Solving for climate change: it takes an ecosystem

By Seth Rachlin, Global Insurance industry leader, Capgemini.

Climate change is generally considered one of the biggest issues facing society, from causing huge spikes in insurance claims to challenging governments and businesses to navigate how to address this crisis. Just this year alone, the UK has witnessed floods, record breaking temperatures, droughts, and fires that have broken out in London.

Making the right investments to combat climate change are both enormous and expensive undertakings. UN Special Envoy Mark Carney has called the transition to net-zero “the greatest commercial opportunity of our time.” The OECD has estimated the global investment needed to build green infrastructure to be $2.5-3 trillion annually. Swiss Re puts that figure even higher, from $3.1 to $5.8 trillion and projected that up to 18% of global GDP could be impacted by 2050 if no bold actions are taken to mitigate the impact of climate change. 

No challenge of this scale or urgency can be handled by one industry alone, but the insurance industry is uniquely poised to lead the charge given the industry’s unparalleled risk expertise. For example, insured losses caused by natural catastrophes are up 3.6x in the last three decades. But the fact that uninsured losses are up 2x in that same time demonstrates that it’s not just a problem for insurers, but for all of society. 

Consider how the industry is uniquely positioned to lead, both as investors with huge amounts of capital and in terms of the industry’s unparalleled risk expertise. Who better than insurers to develop solutions to protect citizens, communities and businesses from the most ominous threats of climate change? Further, insurers can help facilitate the transition to a lower-carbon economy by offering incentives for businesses to adopt environmentally friendly practices.

To start, insurers must engage with regulators and governments locally, regionally and nationally, and globally. This is not just a matter of making sure that climate threats are accurately reflected in risk management models or ensuring accurate reporting on emerging ESG standards, though these are important steps. Insurers can convene the right parties at the same table to begin planning for actionable and sustainable solutions as the risk experts. 

As an example, insurers should help design public-private partnerships that protect businesses and citizens in the most vulnerable regions. Such programs are already taking shape in Florida to deal with hurricanes and California to help mitigate issues with wildfires. Similarly, insurers can work with banks, asset managers and ClimateTech firms to both invest in and underwrite risks associated with massive wind farms, solar power plants and other essential elements of green infrastructure.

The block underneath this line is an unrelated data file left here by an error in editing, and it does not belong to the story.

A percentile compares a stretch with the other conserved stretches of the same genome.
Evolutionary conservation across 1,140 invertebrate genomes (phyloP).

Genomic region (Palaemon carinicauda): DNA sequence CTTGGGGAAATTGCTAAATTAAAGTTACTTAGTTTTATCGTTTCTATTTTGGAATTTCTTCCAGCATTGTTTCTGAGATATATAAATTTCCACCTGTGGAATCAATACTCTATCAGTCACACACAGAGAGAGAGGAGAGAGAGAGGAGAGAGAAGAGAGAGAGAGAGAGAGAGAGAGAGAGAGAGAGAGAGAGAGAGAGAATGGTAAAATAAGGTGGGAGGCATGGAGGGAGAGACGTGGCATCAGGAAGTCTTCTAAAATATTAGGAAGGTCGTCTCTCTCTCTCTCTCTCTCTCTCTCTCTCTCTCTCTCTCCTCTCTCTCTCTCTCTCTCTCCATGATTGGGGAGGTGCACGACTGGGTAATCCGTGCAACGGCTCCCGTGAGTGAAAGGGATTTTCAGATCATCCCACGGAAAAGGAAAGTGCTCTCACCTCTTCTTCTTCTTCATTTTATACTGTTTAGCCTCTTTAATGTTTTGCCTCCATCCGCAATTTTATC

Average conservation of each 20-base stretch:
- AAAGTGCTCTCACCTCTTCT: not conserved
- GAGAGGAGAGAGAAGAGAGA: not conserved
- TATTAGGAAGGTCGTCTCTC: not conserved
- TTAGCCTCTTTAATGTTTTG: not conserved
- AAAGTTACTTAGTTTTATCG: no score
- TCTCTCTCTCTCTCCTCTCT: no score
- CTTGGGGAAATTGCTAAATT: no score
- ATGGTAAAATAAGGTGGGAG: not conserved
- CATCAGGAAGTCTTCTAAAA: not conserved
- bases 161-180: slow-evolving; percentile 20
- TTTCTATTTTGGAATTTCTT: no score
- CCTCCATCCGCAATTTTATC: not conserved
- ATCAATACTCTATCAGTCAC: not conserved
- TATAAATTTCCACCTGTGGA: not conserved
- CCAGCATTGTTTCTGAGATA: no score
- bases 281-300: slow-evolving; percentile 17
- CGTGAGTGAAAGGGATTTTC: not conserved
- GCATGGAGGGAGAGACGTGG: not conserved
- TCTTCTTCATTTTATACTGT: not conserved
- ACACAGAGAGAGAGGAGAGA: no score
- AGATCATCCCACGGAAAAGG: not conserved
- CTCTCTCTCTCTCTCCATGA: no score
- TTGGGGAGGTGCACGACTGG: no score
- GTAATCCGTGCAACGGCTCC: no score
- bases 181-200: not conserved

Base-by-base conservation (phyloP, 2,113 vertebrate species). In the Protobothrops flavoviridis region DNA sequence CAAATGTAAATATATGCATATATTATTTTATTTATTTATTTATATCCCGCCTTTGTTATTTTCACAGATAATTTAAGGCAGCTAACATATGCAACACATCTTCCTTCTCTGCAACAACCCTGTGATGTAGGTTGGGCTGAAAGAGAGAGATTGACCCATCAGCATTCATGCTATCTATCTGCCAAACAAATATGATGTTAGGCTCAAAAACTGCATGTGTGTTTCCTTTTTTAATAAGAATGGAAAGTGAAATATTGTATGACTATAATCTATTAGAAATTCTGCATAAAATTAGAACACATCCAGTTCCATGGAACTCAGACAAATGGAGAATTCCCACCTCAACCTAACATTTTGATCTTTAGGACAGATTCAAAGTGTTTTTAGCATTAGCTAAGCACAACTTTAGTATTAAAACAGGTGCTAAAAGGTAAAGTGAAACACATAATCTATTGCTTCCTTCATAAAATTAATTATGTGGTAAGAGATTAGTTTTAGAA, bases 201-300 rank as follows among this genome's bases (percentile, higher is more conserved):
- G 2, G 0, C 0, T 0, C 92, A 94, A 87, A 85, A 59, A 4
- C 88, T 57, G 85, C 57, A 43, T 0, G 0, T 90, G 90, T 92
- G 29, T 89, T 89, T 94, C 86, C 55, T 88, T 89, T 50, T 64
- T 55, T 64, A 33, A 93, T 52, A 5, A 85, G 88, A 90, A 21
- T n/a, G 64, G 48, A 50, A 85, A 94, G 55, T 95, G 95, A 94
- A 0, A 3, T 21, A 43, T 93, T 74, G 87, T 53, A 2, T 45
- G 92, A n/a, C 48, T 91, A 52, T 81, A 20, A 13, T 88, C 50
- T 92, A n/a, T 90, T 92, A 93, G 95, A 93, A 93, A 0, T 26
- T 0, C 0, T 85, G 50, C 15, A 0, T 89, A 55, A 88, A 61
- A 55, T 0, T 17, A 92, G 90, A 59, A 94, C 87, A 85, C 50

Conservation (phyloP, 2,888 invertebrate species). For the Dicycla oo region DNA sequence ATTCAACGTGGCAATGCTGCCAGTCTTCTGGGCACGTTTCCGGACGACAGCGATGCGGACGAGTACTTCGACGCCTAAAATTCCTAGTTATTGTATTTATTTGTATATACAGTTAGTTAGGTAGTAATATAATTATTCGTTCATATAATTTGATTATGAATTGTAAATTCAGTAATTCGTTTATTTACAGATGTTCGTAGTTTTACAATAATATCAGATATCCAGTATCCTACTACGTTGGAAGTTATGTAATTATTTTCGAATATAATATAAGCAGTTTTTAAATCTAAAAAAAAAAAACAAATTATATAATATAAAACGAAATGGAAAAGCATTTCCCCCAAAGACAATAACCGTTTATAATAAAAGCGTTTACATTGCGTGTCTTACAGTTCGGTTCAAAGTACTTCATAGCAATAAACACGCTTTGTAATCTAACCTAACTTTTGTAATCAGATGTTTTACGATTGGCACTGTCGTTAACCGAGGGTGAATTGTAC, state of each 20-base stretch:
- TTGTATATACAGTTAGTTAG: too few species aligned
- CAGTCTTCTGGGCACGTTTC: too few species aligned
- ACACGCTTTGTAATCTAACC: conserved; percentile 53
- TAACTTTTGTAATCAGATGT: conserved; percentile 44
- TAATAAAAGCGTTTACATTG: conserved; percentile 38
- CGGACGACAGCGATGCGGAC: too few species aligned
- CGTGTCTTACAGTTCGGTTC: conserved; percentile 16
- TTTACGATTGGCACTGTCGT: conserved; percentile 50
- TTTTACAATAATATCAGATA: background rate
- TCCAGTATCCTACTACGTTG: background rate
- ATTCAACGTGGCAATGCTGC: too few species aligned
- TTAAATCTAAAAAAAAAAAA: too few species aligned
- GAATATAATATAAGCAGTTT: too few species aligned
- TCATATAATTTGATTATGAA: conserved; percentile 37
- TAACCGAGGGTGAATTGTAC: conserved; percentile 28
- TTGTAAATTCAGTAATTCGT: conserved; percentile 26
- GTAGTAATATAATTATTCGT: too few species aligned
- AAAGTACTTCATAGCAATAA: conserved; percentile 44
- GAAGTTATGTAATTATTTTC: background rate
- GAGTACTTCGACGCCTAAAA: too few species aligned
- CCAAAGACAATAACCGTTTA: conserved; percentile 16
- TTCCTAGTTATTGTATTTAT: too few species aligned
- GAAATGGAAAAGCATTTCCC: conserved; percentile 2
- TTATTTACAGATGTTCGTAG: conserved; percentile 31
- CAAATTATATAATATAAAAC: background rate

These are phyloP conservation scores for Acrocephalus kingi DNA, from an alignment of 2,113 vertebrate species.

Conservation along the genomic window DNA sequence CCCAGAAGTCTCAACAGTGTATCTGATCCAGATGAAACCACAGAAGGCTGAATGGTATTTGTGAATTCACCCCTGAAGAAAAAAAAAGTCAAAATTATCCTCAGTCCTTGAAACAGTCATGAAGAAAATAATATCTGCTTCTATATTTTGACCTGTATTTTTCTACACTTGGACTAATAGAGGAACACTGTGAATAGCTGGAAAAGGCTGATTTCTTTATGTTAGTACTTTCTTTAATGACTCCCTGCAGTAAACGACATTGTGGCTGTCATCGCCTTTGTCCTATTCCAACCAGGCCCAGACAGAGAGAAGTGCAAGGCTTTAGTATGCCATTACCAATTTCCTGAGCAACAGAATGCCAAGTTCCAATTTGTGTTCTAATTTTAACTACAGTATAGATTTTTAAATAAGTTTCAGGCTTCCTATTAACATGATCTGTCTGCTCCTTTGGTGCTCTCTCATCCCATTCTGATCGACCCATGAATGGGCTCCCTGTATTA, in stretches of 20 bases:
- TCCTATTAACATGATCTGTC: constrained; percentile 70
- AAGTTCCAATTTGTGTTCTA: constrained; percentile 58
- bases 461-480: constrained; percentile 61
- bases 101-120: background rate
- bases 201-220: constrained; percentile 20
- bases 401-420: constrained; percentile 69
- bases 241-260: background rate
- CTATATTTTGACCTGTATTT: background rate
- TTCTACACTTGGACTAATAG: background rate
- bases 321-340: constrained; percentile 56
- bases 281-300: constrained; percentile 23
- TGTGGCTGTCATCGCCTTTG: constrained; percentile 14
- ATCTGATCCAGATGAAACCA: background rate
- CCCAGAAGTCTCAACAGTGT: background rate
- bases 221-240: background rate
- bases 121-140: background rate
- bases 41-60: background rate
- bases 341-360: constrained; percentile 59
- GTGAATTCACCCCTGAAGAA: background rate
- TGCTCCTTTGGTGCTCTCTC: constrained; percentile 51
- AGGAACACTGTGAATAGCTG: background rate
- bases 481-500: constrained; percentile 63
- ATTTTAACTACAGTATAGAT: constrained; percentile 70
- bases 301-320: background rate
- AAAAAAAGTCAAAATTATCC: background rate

Insurers should also work directly with their policyholders. That means developing data-driven and insight-led solutions for risk prevention and launching outreach and education programs that inform policyholders of the risks they face. These steps will help build trust with customers. Insurers can certainly incentivize greener behavior, by offering premium discounts for firms that convert their fleets to electric vehicles or install solar panels on warehouses. They could also work with industry trade groups on transition strategies.

Recent research from Capgemini and Efma demonstrates how insurers can begin leading the way forward. The research found that improved data analytics capabilities can enable insurers to more effectively model risk, price new solutions and enhance customer experiences.

Further, those insurers that put climate resiliency at the heart of their corporate, innovation and product strategies will be best positioned for growth. The payoff from all these efforts and investments can be amplified through collaborations with regulators and government authorities, banks and asset managers and other stakeholders in the fight against climate change. As climate change is such a pervasive global issue, everyone on earth is a stakeholder.

The purpose of the insurance industry is to protect people and organisations from the most serious threats they face. Climate change is a historical opportunity for the insurers to live their purpose and lead other industries in the battle for the planet.

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